The notion of having Pilkey illustrate One Today was, said Rich, “a middle-of-the-night idea – afterwards I couldn’t even sleep. I think it’s one of the best ideas I’ve ever had, maybe since I called up Daniel Handler and asked if he wanted to write for middle grade.”

Rich and Pilkey have a bit of a shared publishing past. The editor first encountered his work in the mid-1990s, when she started her editorial career at Orchard Books, where Pilkey was launching his career as a picture-book artist. “I was an underling working with Richard Jackson, Melanie Kroupa, and Neal Porter,” Rich said. “I remember that Dav’s early books [which include Caldecott Honor book The Paperboy, When Cats Dream, and The Moonglow Roll-O-Rama] really spoke to me. And they herald the sort of community, heart, and luminosity inherent in ‘One Today.’ ”

“Given his success with the Captain Underpants books, many may have stopped thinking about Dav as a picture-book artist, but I never did,” Rich added. “And I have been watching for his return to picture books. I wrote Amy Berkower what was maybe the longest pitch e-mail I’ve ever written to an agent and explained why this was Dav’s call back to the paintbrush. I was so hoping this would be the book to capture him.”

It was. “Richard’s words were what hooked me,” said Pilkey of his decision to sign on. “They inspired images in my head that I just couldn’t stop thinking about: ‘pencil-yellow school buses,’ ‘the plum blush of dusk,’ and ‘the impossible vocabulary of sorrow.’ These words just made me want to drop everything and paint.”

Though he hasn’t yet begun creating the art for One Today, Pilkey has a vision of how he might interpret the poem visually: “When I think about Richard’s poem, I see pictures in my head as if they were painted by Marc Chagall, Ezra Jack Keats, and William H. Johnson. I’m hoping to achieve a very dreamlike ‘American primitive’ folk art style.” And he is pleased at the prospect of picking up his paintbrush once again. “Picture books have always been my first love, artistically,” he said. “I hope to be able to paint many more in the years to come.”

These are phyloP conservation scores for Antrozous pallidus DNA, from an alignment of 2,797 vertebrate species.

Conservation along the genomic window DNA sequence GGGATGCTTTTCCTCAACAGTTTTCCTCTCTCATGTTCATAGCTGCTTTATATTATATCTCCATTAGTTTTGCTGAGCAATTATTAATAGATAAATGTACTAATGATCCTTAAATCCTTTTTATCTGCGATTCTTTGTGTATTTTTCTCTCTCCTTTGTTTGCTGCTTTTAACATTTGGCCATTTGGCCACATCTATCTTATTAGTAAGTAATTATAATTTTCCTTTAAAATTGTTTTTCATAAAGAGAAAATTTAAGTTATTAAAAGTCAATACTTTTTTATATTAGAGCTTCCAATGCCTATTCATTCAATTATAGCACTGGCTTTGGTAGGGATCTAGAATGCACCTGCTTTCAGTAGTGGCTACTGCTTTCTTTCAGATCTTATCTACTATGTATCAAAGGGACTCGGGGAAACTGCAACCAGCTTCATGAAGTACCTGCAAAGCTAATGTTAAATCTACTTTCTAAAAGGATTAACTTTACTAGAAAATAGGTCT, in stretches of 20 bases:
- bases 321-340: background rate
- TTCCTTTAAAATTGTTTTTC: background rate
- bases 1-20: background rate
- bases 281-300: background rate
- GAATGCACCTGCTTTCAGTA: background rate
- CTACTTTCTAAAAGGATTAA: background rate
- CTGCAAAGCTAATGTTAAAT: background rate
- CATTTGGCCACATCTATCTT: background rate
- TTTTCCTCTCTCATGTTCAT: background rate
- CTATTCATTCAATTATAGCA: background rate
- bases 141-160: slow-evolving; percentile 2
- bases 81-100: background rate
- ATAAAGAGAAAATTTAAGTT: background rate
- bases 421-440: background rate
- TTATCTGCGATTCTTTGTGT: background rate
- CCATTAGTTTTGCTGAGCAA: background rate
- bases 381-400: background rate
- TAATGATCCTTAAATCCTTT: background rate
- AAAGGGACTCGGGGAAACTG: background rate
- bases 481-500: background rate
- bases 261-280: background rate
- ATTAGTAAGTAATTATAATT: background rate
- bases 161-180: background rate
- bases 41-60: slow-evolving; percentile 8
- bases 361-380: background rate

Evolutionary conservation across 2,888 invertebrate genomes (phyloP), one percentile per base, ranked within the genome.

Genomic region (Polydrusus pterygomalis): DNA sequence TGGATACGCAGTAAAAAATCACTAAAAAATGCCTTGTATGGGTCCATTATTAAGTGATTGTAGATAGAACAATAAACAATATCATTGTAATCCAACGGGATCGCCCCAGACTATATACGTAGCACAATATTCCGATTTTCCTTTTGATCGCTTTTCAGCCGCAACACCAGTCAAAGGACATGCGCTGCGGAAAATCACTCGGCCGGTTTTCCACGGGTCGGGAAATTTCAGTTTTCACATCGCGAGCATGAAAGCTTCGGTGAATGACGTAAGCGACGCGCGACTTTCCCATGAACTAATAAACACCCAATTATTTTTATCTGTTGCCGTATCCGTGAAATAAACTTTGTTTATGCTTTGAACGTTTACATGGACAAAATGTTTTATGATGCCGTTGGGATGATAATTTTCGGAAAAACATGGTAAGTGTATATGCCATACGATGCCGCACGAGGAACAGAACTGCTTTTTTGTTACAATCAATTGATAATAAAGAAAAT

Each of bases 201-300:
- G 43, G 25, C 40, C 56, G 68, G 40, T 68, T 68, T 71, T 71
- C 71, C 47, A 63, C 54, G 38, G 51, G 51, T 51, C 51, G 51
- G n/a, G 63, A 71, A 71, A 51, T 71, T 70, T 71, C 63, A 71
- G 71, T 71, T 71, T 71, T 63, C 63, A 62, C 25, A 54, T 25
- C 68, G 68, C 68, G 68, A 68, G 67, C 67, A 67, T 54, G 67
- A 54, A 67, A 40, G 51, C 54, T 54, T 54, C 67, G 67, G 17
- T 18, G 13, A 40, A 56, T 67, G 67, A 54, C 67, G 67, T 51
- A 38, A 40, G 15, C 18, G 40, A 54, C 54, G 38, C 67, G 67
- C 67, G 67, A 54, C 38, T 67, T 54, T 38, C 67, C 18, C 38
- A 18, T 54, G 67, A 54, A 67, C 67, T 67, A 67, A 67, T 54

Blanco, in turn, is thrilled with the choice of Pilkey as illustrator of One Today. After Rich sent him samples of the work of several artists to peruse, “Something about Dav’s art really spoke to me for several reasons,” said the poet. “There is a scene in The Paperboy that captures the line in my poem about ‘the plum blush of dusk’ absolutely perfectly, and seeing that I said, ‘OK, something else is going on here.’ There is a melancholy and beauty to that book that I really connected to. Dav’s style, and his colors, really struck me.”

The poet says that after the inauguration, he received “hundreds and hundreds” of poems, letters, and drawings from school children all over the country. “It was amazing to see that kind of response from children,” he said. “I am excited that more children will now get the poem’s positive, uplifting, and hopeful message.”